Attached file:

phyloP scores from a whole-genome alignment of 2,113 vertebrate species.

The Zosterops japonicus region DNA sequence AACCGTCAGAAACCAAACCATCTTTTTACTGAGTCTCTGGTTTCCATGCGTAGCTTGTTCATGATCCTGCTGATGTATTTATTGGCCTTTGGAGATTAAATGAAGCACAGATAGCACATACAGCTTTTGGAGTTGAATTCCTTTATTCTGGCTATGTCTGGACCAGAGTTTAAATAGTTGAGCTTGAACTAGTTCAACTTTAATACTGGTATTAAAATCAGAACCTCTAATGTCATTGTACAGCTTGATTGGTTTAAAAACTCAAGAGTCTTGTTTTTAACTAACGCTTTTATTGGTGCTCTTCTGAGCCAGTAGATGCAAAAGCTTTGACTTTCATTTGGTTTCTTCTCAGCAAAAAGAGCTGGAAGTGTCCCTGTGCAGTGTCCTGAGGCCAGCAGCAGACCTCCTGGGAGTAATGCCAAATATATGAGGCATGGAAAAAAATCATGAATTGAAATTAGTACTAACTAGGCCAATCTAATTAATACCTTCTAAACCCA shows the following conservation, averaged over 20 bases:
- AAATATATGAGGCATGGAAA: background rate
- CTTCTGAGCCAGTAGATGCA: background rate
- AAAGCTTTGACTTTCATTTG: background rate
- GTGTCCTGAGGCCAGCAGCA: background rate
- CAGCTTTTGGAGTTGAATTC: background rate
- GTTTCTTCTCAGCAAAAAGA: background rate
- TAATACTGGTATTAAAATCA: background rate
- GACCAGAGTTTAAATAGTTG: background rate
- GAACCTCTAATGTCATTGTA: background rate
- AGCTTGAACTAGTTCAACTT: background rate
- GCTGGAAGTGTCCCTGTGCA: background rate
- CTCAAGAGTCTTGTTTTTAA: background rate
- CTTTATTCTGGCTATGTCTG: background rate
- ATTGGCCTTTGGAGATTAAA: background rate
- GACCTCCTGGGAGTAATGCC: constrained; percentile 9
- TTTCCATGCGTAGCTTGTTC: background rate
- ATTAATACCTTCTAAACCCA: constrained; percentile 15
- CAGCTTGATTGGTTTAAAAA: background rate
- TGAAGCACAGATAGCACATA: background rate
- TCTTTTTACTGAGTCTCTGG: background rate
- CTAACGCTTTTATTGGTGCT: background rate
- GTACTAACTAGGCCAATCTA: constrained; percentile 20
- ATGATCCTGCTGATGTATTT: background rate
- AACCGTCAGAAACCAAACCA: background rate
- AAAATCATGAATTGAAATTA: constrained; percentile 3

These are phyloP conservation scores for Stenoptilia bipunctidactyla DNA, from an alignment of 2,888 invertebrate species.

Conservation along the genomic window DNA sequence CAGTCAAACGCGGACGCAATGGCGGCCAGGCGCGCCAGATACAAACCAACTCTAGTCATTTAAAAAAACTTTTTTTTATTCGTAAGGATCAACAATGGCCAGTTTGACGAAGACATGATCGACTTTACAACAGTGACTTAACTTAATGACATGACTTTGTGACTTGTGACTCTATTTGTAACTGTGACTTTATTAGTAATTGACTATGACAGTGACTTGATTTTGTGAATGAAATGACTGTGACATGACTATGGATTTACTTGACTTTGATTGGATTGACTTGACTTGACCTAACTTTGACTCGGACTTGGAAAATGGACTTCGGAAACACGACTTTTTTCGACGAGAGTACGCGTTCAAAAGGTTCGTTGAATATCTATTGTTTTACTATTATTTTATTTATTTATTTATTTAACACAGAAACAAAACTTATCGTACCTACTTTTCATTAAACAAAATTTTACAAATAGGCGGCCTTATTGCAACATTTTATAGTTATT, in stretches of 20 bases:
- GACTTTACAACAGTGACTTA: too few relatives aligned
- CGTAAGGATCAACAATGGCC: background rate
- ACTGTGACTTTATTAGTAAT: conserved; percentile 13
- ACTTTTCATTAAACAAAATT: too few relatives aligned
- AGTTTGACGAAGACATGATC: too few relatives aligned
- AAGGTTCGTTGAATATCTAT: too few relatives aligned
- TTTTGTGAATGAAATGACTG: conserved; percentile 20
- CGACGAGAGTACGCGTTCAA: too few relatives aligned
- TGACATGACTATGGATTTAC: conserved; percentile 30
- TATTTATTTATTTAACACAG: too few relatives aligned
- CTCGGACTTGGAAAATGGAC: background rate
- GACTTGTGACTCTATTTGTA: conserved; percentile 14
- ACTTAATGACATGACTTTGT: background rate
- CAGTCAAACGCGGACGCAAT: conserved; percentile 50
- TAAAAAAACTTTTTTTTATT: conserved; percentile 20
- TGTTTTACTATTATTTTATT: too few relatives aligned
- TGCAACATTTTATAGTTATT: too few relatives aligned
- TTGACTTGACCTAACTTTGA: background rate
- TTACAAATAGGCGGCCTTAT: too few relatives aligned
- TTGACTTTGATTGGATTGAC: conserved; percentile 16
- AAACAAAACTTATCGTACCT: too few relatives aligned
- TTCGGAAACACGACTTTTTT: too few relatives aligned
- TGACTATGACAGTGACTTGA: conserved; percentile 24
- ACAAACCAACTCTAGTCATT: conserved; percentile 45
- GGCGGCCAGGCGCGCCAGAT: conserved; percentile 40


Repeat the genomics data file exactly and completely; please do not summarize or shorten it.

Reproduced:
phyloP scores from a whole-genome alignment of 2,113 vertebrate species.

The Zosterops japonicus region DNA sequence AACCGTCAGAAACCAAACCATCTTTTTACTGAGTCTCTGGTTTCCATGCGTAGCTTGTTCATGATCCTGCTGATGTATTTATTGGCCTTTGGAGATTAAATGAAGCACAGATAGCACATACAGCTTTTGGAGTTGAATTCCTTTATTCTGGCTATGTCTGGACCAGAGTTTAAATAGTTGAGCTTGAACTAGTTCAACTTTAATACTGGTATTAAAATCAGAACCTCTAATGTCATTGTACAGCTTGATTGGTTTAAAAACTCAAGAGTCTTGTTTTTAACTAACGCTTTTATTGGTGCTCTTCTGAGCCAGTAGATGCAAAAGCTTTGACTTTCATTTGGTTTCTTCTCAGCAAAAAGAGCTGGAAGTGTCCCTGTGCAGTGTCCTGAGGCCAGCAGCAGACCTCCTGGGAGTAATGCCAAATATATGAGGCATGGAAAAAAATCATGAATTGAAATTAGTACTAACTAGGCCAATCTAATTAATACCTTCTAAACCCA shows the following conservation, averaged over 20 bases:
- AAATATATGAGGCATGGAAA: background rate
- CTTCTGAGCCAGTAGATGCA: background rate
- AAAGCTTTGACTTTCATTTG: background rate
- GTGTCCTGAGGCCAGCAGCA: background rate
- CAGCTTTTGGAGTTGAATTC: background rate
- GTTTCTTCTCAGCAAAAAGA: background rate
- TAATACTGGTATTAAAATCA: background rate
- GACCAGAGTTTAAATAGTTG: background rate
- GAACCTCTAATGTCATTGTA: background rate
- AGCTTGAACTAGTTCAACTT: background rate
- GCTGGAAGTGTCCCTGTGCA: background rate
- CTCAAGAGTCTTGTTTTTAA: background rate
- CTTTATTCTGGCTATGTCTG: background rate
- ATTGGCCTTTGGAGATTAAA: background rate
- GACCTCCTGGGAGTAATGCC: constrained; percentile 9
- TTTCCATGCGTAGCTTGTTC: background rate
- ATTAATACCTTCTAAACCCA: constrained; percentile 15
- CAGCTTGATTGGTTTAAAAA: background rate
- TGAAGCACAGATAGCACATA: background rate
- TCTTTTTACTGAGTCTCTGG: background rate
- CTAACGCTTTTATTGGTGCT: background rate
- GTACTAACTAGGCCAATCTA: constrained; percentile 20
- ATGATCCTGCTGATGTATTT: background rate
- AACCGTCAGAAACCAAACCA: background rate
- AAAATCATGAATTGAAATTA: constrained; percentile 3

These are phyloP conservation scores for Stenoptilia bipunctidactyla DNA, from an alignment of 2,888 invertebrate species.

Conservation along the genomic window DNA sequence CAGTCAAACGCGGACGCAATGGCGGCCAGGCGCGCCAGATACAAACCAACTCTAGTCATTTAAAAAAACTTTTTTTTATTCGTAAGGATCAACAATGGCCAGTTTGACGAAGACATGATCGACTTTACAACAGTGACTTAACTTAATGACATGACTTTGTGACTTGTGACTCTATTTGTAACTGTGACTTTATTAGTAATTGACTATGACAGTGACTTGATTTTGTGAATGAAATGACTGTGACATGACTATGGATTTACTTGACTTTGATTGGATTGACTTGACTTGACCTAACTTTGACTCGGACTTGGAAAATGGACTTCGGAAACACGACTTTTTTCGACGAGAGTACGCGTTCAAAAGGTTCGTTGAATATCTATTGTTTTACTATTATTTTATTTATTTATTTATTTAACACAGAAACAAAACTTATCGTACCTACTTTTCATTAAACAAAATTTTACAAATAGGCGGCCTTATTGCAACATTTTATAGTTATT, in stretches of 20 bases:
- GACTTTACAACAGTGACTTA: too few relatives aligned
- CGTAAGGATCAACAATGGCC: background rate
- ACTGTGACTTTATTAGTAAT: conserved; percentile 13
- ACTTTTCATTAAACAAAATT: too few relatives aligned
- AGTTTGACGAAGACATGATC: too few relatives aligned
- AAGGTTCGTTGAATATCTAT: too few relatives aligned
- TTTTGTGAATGAAATGACTG: conserved; percentile 20
- CGACGAGAGTACGCGTTCAA: too few relatives aligned
- TGACATGACTATGGATTTAC: conserved; percentile 30
- TATTTATTTATTTAACACAG: too few relatives aligned
- CTCGGACTTGGAAAATGGAC: background rate
- GACTTGTGACTCTATTTGTA: conserved; percentile 14
- ACTTAATGACATGACTTTGT: background rate
- CAGTCAAACGCGGACGCAAT: conserved; percentile 50
- TAAAAAAACTTTTTTTTATT: conserved; percentile 20
- TGTTTTACTATTATTTTATT: too few relatives aligned
- TGCAACATTTTATAGTTATT: too few relatives aligned
- TTGACTTGACCTAACTTTGA: background rate
- TTACAAATAGGCGGCCTTAT: too few relatives aligned
- TTGACTTTGATTGGATTGAC: conserved; percentile 16
- AAACAAAACTTATCGTACCT: too few relatives aligned
- TTCGGAAACACGACTTTTTT: too few relatives aligned
- TGACTATGACAGTGACTTGA: conserved; percentile 24
- ACAAACCAACTCTAGTCATT: conserved; percentile 45
- GGCGGCCAGGCGCGCCAGAT: conserved; percentile 40